Yao then led a comprehensive life cycle assessment to test the environmental impacts of the bioplastic against commons plastics. Sheets of the bioplastic were buried in soil, fracturing after two weeks and completely degrading after three months; additionally, researchers say the bioplastic can be broken back down into the slurry by mechanical stirring, which also allows for the DES to be recovered and reused.
“That, to me, is what really makes this plastic good: It can all be recycled or biodegraded,” says Yao. “We’ve minimized all of the materials and the waste going into nature.”
The bioplastic has numerous applications, says Liangbing Hu
, a professor at the Center for Materials Innovation at the University of Maryland and co-author of the paper. It can be molded into a film that can be used in plastic bags and packaging — one of the major uses of plastic and causes of waste production. Hu also says that because the bioplastic can be molded into different shapes, it has potential for use in automobile manufacturing, as well.
One area the research team continues to investigate is the potential impact on forests if the manufacturing of this bioplastic is scaled up. While the process currently uses wood byproducts in manufacturing, the researchers say they are keenly aware that large-scale production could require usage of massive amounts of wood, which could have far-reaching implications on forests, land management, ecosystems and climate change, to name a few.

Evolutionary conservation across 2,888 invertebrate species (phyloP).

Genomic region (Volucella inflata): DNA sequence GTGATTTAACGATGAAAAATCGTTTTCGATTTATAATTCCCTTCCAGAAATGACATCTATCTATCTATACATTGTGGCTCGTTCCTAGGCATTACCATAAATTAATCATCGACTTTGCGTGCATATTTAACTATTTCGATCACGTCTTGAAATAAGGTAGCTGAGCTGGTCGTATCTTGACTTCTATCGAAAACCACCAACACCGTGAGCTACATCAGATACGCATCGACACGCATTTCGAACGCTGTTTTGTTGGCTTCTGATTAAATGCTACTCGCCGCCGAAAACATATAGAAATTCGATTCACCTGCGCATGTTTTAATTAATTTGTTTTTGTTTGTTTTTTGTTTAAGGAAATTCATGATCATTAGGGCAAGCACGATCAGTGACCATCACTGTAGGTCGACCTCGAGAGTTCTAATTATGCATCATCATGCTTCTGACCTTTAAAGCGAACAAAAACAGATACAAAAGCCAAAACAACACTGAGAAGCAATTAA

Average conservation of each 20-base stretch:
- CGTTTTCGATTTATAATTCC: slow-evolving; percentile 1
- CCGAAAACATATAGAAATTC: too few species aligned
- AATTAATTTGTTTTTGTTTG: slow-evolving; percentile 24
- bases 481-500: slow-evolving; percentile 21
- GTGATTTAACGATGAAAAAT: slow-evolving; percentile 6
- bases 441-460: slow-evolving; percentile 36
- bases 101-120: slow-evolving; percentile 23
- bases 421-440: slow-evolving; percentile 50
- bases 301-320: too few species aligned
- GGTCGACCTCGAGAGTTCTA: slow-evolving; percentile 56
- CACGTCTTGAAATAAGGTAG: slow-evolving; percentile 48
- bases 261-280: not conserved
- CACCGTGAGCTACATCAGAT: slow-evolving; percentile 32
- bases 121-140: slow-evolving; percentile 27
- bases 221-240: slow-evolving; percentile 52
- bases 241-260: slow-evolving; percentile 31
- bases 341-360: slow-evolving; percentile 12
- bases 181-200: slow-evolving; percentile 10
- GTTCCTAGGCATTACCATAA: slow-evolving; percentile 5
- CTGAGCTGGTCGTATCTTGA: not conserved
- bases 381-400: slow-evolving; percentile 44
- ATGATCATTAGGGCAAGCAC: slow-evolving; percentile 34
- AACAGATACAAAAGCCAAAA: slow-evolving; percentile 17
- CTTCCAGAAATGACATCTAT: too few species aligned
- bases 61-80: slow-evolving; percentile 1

Yao says the research team has already begun working with a forest ecologist to create forest simulation models, linking the growth cycle of forests with the manufacturing process. She also sees an opportunity to collaborate with people who work in forest-related fields at YSE — an uncommon convenience.
“It’s not often an engineer can walk down the hall and talk to a forester,” says Yao.
Yao, an emerging scholar in the field of industrial ecology
, joined the YSE faculty last year. Her research examines the environmental and economic impacts of emerging technologies and industrial processes., integrating interdisciplinary approaches from the fields of industrial ecology, sustainable engineering, and systems modeling to develop techniques that promote more sustainable engineering approaches and policies.
– Josh Anusewicz firstname.lastname@example.org